Have you guys had any experience with any of the SIG Aurora”s ??? What about the Rizzinnis in general?? This looks like a slick, well made little O/U, think it will hold up in moderate sporting use??
Thanks for the input!!!!
First some definitions: Italy has a bunch of Rizzini makers. The SIG Aurora is made by the B. Rizzini company. That is different from the F.A.I.R. (Fabbrica de Armi Isidoro Rizzini) or the megabuck Filli Rizzini. There’s another Rizzini too, but it escapes me at the moment.
I did a gun review of it for the July 2000 issue of “The Clay Pigeon”. Vic Venters did a review of the Aurora line in the July/August 2000 “Shooting Sportsman” and Rick Hinton just did one in the August 2000 “Sporting Clays”. Between those three magazines, you’ll know all you need to. Of course, my article is the best because mine contains the most barnyard effluent (the true measure of any great gun writer).
I thought that the 32″ bbls on the TT25 were a bit too muzzle heavy and that 30″ would be just about perfect for a sporter. The 32″ bbls were light, but had too much weight right at the tip. Flush chokes instead of the extended Seminoles would help that, but the Seminoles are such nice chokes that I’d give up the two inches of bbl length.
SIG/Rizzini workmanship showed a lot more hand work than the Japanese Brownings or Berettas. I’ve never been much of a Beretta O/U fan because the stock design philosophy doesn’t suit me, but the Beretta 682s hold up well. The 686s I’ve had held up a little less well (forend cracks, ejectors, triggers). Citoris have always held up well. I felt that the SIG/Rizzini TT25 was beautifully designed and carefully assembled. I have no idea if it has any secret weaknesses, but B. Rizzini has been selling that design for a while. It isn’t new, it’s just new to SIG with a new stock configuration. It looks as though it would hold up to considerably more than “moderate” clay target usage, but you can’t tell that stuff until you do it. Everything is replaceable that needs to be, so if it wears it’s no big deal.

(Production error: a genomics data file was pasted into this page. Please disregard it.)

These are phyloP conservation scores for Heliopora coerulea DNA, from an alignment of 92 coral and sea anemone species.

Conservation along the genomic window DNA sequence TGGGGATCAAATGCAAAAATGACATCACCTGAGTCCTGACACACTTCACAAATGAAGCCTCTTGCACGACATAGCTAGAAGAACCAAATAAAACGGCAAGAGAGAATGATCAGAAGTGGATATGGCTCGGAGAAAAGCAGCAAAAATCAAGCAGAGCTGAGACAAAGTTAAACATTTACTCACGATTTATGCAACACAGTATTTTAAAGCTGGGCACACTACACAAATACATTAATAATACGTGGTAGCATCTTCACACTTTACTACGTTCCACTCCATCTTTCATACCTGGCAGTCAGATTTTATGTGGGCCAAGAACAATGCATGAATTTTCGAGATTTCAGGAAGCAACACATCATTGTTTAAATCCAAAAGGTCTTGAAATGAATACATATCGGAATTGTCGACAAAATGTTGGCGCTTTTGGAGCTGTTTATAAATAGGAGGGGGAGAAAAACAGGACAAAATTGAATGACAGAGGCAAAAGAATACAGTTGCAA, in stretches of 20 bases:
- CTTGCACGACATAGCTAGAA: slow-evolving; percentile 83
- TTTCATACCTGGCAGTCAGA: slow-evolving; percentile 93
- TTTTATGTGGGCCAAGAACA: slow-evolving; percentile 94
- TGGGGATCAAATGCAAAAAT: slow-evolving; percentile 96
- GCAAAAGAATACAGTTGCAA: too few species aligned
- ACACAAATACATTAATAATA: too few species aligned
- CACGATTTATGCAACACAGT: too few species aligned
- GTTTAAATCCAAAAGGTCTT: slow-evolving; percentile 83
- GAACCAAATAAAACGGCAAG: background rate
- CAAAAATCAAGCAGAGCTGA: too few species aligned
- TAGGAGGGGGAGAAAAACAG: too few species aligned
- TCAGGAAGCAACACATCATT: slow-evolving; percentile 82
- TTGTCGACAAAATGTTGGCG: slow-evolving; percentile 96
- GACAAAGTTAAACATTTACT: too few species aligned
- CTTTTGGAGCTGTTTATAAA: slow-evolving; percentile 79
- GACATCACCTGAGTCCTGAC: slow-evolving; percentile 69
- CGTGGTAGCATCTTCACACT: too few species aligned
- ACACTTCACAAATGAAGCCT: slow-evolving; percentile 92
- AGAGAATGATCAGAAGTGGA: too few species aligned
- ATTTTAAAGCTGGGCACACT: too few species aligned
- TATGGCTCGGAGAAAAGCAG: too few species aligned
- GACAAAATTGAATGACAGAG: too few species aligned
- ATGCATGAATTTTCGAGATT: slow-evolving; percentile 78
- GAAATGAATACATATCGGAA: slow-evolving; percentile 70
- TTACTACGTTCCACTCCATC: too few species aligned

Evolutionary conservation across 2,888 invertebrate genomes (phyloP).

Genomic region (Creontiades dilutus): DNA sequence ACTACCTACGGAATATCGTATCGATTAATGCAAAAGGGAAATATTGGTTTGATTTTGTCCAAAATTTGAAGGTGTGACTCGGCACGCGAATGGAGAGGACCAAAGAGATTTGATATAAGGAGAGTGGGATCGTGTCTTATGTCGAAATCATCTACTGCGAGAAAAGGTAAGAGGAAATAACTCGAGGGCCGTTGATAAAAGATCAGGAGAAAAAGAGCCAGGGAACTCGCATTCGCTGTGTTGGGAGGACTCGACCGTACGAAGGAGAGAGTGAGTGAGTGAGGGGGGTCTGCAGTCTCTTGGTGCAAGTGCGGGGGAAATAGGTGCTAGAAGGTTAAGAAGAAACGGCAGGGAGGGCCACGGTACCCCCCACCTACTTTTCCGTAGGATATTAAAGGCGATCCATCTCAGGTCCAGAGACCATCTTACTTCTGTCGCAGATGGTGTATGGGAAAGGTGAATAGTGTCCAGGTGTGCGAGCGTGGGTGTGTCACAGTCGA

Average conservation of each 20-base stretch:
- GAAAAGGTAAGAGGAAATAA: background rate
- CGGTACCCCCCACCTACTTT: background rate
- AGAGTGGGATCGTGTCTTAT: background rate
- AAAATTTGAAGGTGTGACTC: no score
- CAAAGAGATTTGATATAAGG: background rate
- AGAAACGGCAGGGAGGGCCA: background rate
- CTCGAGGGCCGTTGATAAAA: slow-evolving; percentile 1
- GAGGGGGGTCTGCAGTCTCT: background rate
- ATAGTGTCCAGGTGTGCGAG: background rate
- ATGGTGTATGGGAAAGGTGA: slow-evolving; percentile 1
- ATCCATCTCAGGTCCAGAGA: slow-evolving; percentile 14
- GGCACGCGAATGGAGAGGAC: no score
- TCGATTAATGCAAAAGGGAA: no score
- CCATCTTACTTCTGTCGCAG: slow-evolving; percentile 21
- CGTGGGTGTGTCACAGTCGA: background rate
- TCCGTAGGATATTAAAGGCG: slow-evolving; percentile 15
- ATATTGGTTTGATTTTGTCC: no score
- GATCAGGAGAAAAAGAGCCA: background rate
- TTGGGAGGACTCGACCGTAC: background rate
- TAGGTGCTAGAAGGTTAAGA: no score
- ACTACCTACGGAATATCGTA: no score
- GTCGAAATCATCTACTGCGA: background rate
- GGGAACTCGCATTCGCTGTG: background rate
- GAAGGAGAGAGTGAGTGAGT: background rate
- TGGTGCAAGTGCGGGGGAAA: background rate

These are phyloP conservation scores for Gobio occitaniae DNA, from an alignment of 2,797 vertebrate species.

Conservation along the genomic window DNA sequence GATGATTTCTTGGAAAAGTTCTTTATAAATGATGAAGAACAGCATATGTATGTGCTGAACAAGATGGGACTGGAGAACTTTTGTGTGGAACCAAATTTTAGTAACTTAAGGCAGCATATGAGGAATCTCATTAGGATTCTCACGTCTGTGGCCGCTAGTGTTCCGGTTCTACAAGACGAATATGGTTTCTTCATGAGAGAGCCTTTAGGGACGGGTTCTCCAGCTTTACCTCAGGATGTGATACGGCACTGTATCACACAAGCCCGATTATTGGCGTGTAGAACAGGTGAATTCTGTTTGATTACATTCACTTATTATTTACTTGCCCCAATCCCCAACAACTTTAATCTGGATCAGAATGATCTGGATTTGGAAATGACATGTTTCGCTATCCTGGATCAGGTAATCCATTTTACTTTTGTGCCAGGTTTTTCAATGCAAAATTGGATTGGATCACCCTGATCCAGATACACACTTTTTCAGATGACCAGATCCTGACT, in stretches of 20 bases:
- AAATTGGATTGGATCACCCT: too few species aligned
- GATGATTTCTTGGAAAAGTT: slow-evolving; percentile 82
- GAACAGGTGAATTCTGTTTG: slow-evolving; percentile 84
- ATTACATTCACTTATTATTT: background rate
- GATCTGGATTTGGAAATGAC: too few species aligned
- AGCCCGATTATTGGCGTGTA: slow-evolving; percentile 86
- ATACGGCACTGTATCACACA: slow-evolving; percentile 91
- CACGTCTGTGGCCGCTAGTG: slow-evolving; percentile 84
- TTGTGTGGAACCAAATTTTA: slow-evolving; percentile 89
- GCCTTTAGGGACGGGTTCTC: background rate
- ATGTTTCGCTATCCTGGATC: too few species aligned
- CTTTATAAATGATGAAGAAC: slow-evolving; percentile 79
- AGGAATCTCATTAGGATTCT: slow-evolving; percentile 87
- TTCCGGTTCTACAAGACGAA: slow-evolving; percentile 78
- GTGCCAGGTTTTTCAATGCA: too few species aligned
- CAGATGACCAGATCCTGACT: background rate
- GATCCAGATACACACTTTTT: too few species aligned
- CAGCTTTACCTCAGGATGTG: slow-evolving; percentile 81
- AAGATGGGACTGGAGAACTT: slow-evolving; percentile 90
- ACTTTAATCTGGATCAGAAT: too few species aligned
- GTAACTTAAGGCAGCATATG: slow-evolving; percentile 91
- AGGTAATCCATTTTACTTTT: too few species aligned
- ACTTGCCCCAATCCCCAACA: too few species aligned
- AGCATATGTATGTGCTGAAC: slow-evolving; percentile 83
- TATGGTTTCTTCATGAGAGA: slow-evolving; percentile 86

I did not find the gun to be particularly light recoiling, in spite of the 5″ forcing cones. That’s probably stock fit. The SIG’s stock fit is very close to the Browning 425/Ultra and not at all like the more dropping, larger pistol gripped Beretta sporters.
I think that the gun is definitely in the same league with the current Browning and Beretta sporters. The new Optima barreled 682 Gold E may have lighter barrels and make the Berettas more attractive to me. The 30″ Browning Ultra XS sporter I shot felt like a pig until you started to shoot it. Then it got really nice. It’s the first gun I have handled that felt worse in the shop than it did on the course. Mostly it’s the other way.
The Technoid writing for Shotgun Report, LLC
(Often in error. Never in doubt.)